‘Who has boys? – Go home and give them a hug whether they want one or not.’ That was Gary Wilson’s start at the Last Friday at National Education Show where I had the pleasure of listening to him on his area of expertise, raising boys’ attainment.
Gary Wilson has been working on raising boys’ achievement for over 25 years. He clearly felt obliged to remind people that his strategies to develop boys have no negative impact on girls. Evidently he has had to defend the right to work in this area many times but the facts he shared, speak for themselves: 85% of youngsters excluded from school are boys and 90% of prisoners are male.
When there is a problem, society looks for a reason and then a quick fix. In this case, why are white, working-class boys outperformed by girls in every area? There are many reasons. Gary has 33. A frequently cited cause is the shortage of male teachers to which Gary made a pertinent point “less than 4% of teachers in primary or secondary are male and under 30. That’s not changing anytime soon. Get over it.” Clearly we need other solutions.
So where in the world are boys doing well?
Boys do as well as girls in Scandinavia where children start later and play outside. I found this encouraging as my youngest (a July born boy, aged 5) is having far more teaching time outside than my 11 year old son did in his infant school education.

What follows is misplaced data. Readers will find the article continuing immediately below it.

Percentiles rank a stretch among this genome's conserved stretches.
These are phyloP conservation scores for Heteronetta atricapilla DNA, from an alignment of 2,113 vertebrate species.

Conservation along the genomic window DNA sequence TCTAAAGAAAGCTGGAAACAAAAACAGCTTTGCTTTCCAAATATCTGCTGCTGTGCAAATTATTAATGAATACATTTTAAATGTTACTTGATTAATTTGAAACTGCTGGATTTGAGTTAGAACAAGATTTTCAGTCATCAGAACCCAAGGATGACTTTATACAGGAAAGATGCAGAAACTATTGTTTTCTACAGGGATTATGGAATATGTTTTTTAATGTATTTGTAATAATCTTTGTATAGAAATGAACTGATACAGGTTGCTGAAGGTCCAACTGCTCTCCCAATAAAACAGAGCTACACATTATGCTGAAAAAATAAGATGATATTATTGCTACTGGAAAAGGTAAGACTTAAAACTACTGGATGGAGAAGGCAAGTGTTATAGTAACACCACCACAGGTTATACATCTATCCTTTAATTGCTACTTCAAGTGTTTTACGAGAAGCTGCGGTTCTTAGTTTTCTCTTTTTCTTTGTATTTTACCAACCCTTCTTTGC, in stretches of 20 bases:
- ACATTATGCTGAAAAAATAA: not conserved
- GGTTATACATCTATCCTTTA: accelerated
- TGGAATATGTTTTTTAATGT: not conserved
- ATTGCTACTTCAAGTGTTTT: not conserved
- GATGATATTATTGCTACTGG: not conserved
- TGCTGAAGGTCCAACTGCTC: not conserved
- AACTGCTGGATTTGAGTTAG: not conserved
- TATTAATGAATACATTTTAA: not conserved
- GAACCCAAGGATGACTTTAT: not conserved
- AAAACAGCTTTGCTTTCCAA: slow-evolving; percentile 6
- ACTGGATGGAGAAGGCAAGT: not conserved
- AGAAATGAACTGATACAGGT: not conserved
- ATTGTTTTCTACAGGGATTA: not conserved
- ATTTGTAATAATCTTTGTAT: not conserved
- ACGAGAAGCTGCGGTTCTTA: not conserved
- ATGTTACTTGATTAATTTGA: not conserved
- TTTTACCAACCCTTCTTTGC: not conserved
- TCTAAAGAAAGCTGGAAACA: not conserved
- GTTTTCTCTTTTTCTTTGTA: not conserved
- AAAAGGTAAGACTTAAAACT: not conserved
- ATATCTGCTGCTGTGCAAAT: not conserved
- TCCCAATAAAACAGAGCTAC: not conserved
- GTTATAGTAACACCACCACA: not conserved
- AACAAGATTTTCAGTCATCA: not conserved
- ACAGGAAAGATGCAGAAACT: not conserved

My biggest take-away was Gary’s work with what he called the ‘peer police’. The Year 10 boys who decide what’s cool and what’s not. He referred to boys in Year 6-8 as the ‘Peer police cadets’.
Every Year 6 teacher in the country can surely tell a tale or two about this familiar group of boys. Gary talked about how laddish behaviour is often a smoke scream, a cry for help and from his experience it would seem that with sympathetic spirit, these boys are not so hard to reach.
Gary talked about some particular projects with ‘top lads’ and ‘special missions’: taking groups of boys down to primary schools to teach street dance, poetry writing, drama and baking – not sports but softer skills which help break down gender stereotypes. A particular highlight for Gary had been with a group of Year 8 boys teaching a Year 4 class how to make pancakes.
One last thing that got me thinking was how easily we reduce boys’ self esteem and expectations of themselves. Gary showed photos of t-shirt slogans from our favourite high street stores reading ‘Lazy and proud of it’ or ‘My dad taught me everything he knows. That didn’t take long.’ With a little consideration we can all avoid apparently innocuous phrases like ‘Boys will be boys’ substituting for something far more positive like ‘Boys will be brilliant!’
I cannot recommend attending one of Gary’s seminars or reading his books more highly. Whether a primary, secondary teacher, a parent or someone interested in what’s happening in society, I am sure that you will feel inspired to make some kind of changes in your life which might positively impact others.
Check out Gary’s website for more information.